Early intervention with ICDs: Saving lives and money

Researchers have introduced the concept that the cost of extending life with a defibrillator in young and otherwise healthy subjects with genetic cardiac disorders can be balanced by society gains when the lifespan of an individual is considered. Through computer-based analytical models, the study, published in Annals of Noninvasive Electrocardiology, shows that primary intervention with defibrillator therapy is cost-effective and even cost-gaining in this population.

Defibrillator therapy, the implantation of a defibrillator in patients with high-risk genetic cardiac disorders, but without a history of prior aborted cardiac arrest, used in early intervention can reduce the risk of sudden cardiac death and significantly prolong life, say researchers.

"The implanted cardioverter defibrillator has been shown to efficiently terminate life-threatening arrhythmias affecting patients born with genetic abnormalities in the electrical system of the heart," states Dr. Ilan Goldenberg of the Heart Research Follow-Up Program at the University of Rochester Medical Center. "However, data on the yield of this mode of therapy derives mostly from studies of adult patients with acquired cardiac disease. In the present study, we employ an analytical model based on current knowledge of the risks of patients with genetic cardiac disorders and show that in this high-risk population, intervention with a defibrillator at the age of 10 years is cost effective or even associated with economic gains due to the societal contributions of young and otherwise healthy patients in whom defibrillator therapy extends life."

Defibrillator therapy was found to be beneficial and cost effective with a ratio in the range of $30,000 to $185,000 per quality-adjusted-life-year saved in adult patients with acquired heart disease. In high-risk young males and females with genetic cardiac disorders, implantation of a defibrillator resulted in cost savings in the range of $15,000 to $20,000 per quality-adjusted-life-year saved.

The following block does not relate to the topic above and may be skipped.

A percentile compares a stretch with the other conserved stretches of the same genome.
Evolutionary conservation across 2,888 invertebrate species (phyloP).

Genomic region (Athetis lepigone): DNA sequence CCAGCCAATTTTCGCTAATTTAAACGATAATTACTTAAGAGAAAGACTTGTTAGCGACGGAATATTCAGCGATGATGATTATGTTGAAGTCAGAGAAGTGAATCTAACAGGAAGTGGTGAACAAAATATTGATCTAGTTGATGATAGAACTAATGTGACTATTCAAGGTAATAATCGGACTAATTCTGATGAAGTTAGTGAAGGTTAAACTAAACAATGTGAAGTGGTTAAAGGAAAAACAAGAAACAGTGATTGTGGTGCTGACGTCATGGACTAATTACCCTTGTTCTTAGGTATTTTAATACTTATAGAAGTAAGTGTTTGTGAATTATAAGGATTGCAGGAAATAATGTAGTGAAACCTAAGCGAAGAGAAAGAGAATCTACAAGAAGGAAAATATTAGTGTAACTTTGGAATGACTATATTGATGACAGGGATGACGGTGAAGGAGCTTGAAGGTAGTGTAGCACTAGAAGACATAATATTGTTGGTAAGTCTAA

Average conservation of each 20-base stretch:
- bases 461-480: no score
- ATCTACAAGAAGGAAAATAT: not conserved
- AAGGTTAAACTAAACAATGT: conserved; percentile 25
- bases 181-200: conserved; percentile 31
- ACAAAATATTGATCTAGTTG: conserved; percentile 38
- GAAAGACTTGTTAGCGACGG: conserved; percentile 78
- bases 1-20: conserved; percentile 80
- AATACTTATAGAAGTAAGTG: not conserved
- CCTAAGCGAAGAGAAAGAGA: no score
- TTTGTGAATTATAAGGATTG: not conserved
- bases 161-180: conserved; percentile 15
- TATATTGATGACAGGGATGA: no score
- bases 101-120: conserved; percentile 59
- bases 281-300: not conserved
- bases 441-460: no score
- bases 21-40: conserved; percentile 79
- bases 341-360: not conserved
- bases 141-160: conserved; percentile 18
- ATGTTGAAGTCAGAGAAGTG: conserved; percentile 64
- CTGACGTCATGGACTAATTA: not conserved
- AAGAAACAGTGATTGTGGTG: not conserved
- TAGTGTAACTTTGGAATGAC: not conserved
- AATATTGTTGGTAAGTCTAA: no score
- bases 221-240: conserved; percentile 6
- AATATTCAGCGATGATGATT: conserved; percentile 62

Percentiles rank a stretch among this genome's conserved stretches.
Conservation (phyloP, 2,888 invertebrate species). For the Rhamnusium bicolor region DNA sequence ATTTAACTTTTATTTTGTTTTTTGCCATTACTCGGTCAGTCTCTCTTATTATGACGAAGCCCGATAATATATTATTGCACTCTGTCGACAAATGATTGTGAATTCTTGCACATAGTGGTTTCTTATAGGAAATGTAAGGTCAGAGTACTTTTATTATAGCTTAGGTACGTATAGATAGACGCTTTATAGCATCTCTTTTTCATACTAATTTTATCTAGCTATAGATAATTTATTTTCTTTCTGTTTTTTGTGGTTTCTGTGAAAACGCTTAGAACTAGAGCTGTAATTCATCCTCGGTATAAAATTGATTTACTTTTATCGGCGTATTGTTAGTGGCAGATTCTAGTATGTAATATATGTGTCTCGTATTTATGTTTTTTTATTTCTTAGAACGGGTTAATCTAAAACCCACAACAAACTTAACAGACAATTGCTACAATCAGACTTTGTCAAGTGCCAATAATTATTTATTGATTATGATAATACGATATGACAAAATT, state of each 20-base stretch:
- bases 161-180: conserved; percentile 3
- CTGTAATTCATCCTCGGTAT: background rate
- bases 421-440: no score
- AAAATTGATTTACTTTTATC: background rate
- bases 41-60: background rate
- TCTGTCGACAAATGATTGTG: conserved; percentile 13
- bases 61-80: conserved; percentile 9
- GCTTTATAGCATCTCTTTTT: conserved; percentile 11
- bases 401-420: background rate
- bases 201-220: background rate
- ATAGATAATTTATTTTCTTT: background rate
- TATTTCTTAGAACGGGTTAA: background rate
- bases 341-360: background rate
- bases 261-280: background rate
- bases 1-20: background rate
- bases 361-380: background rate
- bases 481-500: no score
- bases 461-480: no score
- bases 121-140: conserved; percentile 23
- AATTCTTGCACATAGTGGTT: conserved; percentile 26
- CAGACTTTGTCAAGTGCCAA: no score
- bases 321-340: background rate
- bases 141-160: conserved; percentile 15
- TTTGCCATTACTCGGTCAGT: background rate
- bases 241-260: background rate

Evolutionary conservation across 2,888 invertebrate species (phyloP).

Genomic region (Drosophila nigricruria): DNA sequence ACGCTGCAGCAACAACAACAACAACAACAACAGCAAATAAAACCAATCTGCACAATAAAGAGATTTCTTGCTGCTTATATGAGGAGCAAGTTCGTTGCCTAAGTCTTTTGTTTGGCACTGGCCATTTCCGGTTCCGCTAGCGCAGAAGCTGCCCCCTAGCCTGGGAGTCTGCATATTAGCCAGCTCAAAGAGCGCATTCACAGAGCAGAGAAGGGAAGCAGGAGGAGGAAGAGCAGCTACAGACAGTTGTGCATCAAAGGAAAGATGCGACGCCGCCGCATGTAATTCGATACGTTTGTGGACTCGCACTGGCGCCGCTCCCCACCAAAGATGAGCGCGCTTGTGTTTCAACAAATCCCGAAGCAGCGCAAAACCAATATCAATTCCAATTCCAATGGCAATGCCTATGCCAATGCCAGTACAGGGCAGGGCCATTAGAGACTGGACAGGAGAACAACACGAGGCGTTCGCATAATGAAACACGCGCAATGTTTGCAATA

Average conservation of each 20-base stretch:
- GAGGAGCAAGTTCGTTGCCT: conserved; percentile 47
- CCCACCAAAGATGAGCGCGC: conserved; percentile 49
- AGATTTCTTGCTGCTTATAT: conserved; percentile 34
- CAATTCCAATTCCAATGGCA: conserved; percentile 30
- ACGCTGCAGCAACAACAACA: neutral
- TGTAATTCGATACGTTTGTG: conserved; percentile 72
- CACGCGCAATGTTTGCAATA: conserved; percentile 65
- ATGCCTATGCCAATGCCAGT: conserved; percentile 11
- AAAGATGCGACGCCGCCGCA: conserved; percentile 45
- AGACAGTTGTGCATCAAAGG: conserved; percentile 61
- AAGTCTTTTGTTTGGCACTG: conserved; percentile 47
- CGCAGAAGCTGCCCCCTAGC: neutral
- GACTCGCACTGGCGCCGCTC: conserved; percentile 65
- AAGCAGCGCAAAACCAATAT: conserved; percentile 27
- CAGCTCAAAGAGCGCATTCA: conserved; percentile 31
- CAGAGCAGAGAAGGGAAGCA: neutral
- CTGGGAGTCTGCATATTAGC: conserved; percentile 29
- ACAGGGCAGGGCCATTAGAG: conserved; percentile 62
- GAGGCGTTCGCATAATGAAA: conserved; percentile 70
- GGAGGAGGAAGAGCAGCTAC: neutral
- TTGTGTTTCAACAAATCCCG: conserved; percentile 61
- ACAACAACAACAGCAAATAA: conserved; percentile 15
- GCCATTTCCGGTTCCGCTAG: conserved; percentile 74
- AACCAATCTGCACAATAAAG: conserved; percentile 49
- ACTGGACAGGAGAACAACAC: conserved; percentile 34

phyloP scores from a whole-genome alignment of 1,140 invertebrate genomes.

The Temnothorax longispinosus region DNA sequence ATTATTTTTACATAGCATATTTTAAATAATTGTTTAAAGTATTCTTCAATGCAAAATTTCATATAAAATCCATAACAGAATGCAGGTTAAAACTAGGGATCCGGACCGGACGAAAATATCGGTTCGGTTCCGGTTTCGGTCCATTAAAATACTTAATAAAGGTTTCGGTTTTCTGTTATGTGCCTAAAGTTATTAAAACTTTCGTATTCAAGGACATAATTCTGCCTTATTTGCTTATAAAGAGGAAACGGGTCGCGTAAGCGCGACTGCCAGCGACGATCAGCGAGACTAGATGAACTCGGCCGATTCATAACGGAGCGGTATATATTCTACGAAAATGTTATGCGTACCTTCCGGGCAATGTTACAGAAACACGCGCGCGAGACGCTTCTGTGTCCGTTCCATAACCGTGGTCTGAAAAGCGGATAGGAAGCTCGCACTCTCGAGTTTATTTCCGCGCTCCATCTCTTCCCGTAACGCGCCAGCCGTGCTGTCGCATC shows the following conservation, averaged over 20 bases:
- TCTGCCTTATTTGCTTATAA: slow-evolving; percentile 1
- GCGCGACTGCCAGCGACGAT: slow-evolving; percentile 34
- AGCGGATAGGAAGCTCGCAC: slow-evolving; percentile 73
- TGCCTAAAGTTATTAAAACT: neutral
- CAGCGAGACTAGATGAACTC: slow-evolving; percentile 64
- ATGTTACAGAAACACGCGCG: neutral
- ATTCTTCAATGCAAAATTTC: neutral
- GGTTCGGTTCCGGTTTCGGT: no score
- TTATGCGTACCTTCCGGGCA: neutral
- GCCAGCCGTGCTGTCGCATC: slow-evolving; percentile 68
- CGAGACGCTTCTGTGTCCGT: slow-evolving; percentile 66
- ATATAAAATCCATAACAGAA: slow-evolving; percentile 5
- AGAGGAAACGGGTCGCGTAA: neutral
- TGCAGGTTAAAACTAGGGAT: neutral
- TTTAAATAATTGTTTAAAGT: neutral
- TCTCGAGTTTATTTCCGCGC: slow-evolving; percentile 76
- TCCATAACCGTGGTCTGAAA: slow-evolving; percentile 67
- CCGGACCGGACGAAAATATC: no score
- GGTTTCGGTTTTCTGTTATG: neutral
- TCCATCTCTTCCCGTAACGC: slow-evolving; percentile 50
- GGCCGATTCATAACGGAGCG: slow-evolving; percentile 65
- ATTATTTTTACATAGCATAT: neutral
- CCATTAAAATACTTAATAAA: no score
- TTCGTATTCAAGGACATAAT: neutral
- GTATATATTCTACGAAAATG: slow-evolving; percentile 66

This study is published in Annals of Noninvasive Electrocardiology. Media who would like to receive a PDF of this article should contact medicalnews@bos.blackwellpublishing.net.

Ilan Goldenberg, MD is currently performing research at the Heart Research Follow-up Program in which the International Long QT Syndrome Registry, one of the world's largest databases of patients with inherited cardiac disorders, is being carried out. The work in this paper is a result of collaboration between an experienced team of statisticians and preventive medicine experts in the field of Long QT Syndrome.

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About the Journal
The Annals of Noninvasive Electrocardiology (A.N.E) is the first journal in an evolving subspecialty that incorporates ongoing advances in the clinical application and technology of traditional and new ECG-based techniques in the diagnosis and treatment of cardiac patients. The publication includes topics related to 12-lead, exercise and high-resolution electrocardiography, arrhythmias, ischemia, repolarization phenomena, heart rate variability, circadian rhythms, bioengineering technology, signal-averaged ECGs, T-wave alternans and automatic external defibrillation.

About Blackwell Publishing
Blackwell Publishing is the world's leading society publisher, partnering with more than 665 academic, medical, and professional societies. Blackwell publishes over 800 journals and, to date, has published close to 6,000 text and reference books, across a wide range of academic, medical, and professional subjects.


Last reviewed: By John M. Grohol, Psy.D. on 21 Feb 2009
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